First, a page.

Mad Men: Bridge to History

19 06 2015

(Spoilers. Why would I do that?)

[This would have been way more relevant back when I started writing it, when the series actually ended. But I’m not bothered if you’re not.]

I always enjoyed Mad Men most as a history lesson. A dramatic, unpredictable, emotionally turbulent history lesson. Surely that’s the wrong way to watch it. The show was never a mere nostalgia fest, but was driven by vibrant, three dimensional characters, as any story should be. Still, I’ve gotten more interested in history in the last ten years or so, trying to form a coherent mental picture of the decades and centuries flowing one into the next. TV dramas have been my primary tool, and probably what sparked my interest in the first place.

I knew some things about the 60s, and didn’t know a lot of things. Of course I’ve always heard about how it was a dynamic time of sweeping social change, but you always hear that in a way that emphasizes the goals and outcomes of the counterculture. Mad Men focused more on the entrenched old guard, and seeing them struggle really brought home the psychological violence of all that upheaval. Even as it happened gradually, almost in real time over seven seasons. The key to the whole series is Don’s reaction to Kennedy being shot: “We’re not who we thought we were.”

The last half of the final season takes place in 1970, the year before I was born. That makes the show a bridge from history to my lifetime. For the kid I was, the 70s was all fun and games. I was too young to understand the cultural vein of deep cynicism brought on by Vietnam, Watergate, economic recession and the failure of the Age of Aquarius to materialize. That understanding I gleaned later on from Philip K. Dick, Network, The Ice Storm, and so on. In Mad Men’s final episodes, we see the seeds being sown.

Out of a dissatisfaction he could never understand or articulate, Don has finally walked away from his whole life; his job, his home, his assets, his identity that was never fully his anyway. His family too, although I had the sense that he maintains a tenuous connection to Sally. He’s gone as far west as there is to go, and fetched up in a new age hippie commune. He attends workshops designed to plumb the emotions and access the truth. And it works, to a certain extent. The efforts of the gurus and the pilgrims are genuine, and the methods make sense in a time when so many longstanding, reliable traditions have been turned inside out. But we know where it all leads. It leads nowhere. The communes all failed, the gurus gave way to crooks, self-actualization degenerated into petty self-interest. (Is my Gen-X mistrust showing?)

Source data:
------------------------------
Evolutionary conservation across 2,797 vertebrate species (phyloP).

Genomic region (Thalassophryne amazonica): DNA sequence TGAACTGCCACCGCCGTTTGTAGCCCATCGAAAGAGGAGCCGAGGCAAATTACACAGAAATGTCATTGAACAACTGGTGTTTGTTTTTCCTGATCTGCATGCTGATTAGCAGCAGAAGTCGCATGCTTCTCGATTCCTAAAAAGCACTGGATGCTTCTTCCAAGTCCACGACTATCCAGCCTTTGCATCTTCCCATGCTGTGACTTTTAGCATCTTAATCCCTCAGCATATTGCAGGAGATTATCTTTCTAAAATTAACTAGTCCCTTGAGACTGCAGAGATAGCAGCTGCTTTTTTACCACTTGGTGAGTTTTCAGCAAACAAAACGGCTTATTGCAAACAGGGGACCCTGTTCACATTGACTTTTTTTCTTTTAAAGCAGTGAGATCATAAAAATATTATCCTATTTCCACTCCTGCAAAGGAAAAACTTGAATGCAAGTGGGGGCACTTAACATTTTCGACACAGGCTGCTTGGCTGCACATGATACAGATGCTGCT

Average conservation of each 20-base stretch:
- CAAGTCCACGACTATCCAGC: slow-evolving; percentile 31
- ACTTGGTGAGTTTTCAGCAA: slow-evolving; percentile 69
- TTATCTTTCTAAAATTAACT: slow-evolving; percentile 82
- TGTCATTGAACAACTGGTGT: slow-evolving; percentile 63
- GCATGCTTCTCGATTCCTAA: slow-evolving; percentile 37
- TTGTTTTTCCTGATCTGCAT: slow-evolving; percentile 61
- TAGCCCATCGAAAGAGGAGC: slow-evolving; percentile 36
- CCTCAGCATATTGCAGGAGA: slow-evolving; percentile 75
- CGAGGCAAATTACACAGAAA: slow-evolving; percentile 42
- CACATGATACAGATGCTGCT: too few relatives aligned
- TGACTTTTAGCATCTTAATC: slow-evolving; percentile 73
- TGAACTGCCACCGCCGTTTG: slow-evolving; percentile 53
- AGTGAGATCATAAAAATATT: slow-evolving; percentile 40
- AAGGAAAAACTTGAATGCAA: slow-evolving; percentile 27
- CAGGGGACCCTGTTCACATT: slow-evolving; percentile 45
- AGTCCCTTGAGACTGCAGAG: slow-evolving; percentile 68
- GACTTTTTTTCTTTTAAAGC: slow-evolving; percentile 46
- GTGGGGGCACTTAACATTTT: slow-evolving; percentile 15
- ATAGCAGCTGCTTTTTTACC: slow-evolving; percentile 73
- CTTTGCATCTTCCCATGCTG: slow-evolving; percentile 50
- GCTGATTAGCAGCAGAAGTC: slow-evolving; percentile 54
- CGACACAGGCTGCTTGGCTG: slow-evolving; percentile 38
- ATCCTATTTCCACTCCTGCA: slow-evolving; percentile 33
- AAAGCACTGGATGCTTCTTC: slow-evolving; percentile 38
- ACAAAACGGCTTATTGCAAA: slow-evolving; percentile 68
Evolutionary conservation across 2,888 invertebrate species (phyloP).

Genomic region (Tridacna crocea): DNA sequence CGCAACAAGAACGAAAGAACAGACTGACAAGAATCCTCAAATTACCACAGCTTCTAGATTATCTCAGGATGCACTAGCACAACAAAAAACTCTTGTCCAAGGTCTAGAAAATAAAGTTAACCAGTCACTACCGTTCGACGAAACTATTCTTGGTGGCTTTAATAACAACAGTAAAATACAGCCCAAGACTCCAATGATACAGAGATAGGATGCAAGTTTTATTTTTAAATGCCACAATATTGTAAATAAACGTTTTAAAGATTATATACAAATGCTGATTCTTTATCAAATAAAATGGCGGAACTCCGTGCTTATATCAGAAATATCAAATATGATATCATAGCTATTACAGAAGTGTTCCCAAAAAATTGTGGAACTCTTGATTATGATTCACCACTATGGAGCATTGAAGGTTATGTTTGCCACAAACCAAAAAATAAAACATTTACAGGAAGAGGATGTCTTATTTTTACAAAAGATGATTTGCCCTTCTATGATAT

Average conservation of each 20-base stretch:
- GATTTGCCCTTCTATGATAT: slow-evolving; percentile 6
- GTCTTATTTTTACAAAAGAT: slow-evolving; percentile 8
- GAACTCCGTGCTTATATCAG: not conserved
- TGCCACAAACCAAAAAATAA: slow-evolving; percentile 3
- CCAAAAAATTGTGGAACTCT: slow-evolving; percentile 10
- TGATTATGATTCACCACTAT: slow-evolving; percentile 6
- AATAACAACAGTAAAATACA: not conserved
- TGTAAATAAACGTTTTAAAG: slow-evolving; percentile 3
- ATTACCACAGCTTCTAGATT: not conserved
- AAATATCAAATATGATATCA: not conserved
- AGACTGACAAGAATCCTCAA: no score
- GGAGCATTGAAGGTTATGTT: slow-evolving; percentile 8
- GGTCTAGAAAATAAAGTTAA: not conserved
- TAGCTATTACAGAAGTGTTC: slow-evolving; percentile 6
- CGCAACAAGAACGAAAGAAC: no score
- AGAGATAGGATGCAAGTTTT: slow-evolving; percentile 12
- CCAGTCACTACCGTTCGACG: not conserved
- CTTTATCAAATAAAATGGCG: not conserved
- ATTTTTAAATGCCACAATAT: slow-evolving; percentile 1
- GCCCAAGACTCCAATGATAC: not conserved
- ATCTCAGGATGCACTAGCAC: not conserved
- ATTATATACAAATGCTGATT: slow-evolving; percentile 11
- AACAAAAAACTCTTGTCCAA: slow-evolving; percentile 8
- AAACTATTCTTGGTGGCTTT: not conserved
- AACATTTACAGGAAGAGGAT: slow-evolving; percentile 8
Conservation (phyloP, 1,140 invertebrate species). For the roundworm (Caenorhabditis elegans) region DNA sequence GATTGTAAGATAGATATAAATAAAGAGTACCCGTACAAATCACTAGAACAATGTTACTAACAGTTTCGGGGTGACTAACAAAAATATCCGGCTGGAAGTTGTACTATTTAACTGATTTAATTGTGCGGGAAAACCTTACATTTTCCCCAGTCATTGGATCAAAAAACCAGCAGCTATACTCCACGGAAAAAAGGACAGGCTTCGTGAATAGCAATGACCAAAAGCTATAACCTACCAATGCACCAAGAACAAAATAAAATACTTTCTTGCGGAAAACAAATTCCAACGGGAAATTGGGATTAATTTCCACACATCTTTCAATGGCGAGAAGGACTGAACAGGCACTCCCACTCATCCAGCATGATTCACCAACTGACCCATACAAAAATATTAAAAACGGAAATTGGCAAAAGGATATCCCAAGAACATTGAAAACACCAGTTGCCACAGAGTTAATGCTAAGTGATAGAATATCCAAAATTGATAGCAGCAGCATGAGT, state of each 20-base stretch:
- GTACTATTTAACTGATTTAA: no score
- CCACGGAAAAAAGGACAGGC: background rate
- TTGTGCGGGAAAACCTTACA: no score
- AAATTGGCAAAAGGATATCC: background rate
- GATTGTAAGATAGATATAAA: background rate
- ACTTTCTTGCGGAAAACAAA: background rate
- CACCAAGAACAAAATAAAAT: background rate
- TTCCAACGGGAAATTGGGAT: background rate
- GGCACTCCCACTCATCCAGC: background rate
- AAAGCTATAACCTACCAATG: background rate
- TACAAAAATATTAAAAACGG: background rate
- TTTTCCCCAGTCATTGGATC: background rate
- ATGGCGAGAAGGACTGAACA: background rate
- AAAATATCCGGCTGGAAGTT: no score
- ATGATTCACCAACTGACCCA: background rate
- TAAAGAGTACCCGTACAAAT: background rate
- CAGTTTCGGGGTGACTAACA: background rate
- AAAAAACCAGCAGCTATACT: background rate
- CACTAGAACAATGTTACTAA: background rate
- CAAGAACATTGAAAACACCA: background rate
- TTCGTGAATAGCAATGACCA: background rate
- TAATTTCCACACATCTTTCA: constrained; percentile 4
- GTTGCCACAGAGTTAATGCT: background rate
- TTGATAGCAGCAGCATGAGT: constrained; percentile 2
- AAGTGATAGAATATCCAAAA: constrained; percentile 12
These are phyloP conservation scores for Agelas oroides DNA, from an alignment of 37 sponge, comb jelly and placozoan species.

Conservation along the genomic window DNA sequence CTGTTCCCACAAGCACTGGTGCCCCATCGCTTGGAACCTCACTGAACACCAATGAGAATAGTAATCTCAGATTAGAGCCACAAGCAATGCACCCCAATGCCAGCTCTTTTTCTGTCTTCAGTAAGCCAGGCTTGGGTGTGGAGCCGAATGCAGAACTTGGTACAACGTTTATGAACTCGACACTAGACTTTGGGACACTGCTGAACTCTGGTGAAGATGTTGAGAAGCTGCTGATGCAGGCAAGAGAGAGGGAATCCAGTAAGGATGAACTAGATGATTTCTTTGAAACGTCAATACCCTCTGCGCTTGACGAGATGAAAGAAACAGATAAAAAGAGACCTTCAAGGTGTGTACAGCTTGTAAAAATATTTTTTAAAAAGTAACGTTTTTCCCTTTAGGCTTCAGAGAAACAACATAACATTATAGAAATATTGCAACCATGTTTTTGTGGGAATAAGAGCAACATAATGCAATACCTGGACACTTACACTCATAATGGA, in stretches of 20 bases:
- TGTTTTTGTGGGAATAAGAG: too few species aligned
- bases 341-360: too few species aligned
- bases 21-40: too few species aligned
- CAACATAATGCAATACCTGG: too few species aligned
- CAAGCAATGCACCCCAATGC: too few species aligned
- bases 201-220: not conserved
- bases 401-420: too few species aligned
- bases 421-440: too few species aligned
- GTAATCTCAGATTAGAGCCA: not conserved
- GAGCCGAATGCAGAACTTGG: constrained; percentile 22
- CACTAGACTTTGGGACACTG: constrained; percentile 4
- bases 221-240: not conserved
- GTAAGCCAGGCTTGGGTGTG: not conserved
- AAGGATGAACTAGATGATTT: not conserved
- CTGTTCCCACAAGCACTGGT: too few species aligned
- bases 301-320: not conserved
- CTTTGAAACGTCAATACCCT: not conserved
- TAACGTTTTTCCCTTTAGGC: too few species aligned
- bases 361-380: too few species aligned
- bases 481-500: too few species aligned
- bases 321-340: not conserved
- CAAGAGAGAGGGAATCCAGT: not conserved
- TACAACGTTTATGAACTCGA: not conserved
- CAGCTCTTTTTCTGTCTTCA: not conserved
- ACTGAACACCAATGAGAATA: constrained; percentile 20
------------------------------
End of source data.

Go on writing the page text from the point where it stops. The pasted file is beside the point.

The final shot is a cut from a meditating, ohm-chanting Don, with a smile spreading across his face, to the famous “I’d Like to Buy the World a Coke” ad. The prevailing wisdom among viewers said that Don conceived the ad in that peacenik love den, and brought it back to McCann Erickson (a real ad firm by the way, which really did make that ad), having learned just enough from the Aquarians to exploit their optimism and change the face of advertising forever.

I didn’t see it that way. Because I couldn’t imaging Don going back to the company after disappearing without a word for so long, I saw that cut as Don breaking away from the cynical world of advertising. He had stepped out of his fog at last, learned to see himself objectively, lost all interest in corporate achievement and could maybe start his life over for real. Meanwhile the company, absent Don’s sensitivity, ushered in a new era of advertising with a piece that was highly successful despite having none of the emotional truth of, say, the Carousel campaign.

Except the more I think about it, the more that outcome seems impossible. If Don is our window into history, it’s only fitting that he would design the Coke ad. It’s only fitting that he would transform the promises of the 60s into a cash cow. The Coke ad is the perfect summation of a cultural failure to awaken, and Don is the perfect vehicle to bring it to life.

Maybe it comes down to whether the show is about history, or about its characters.

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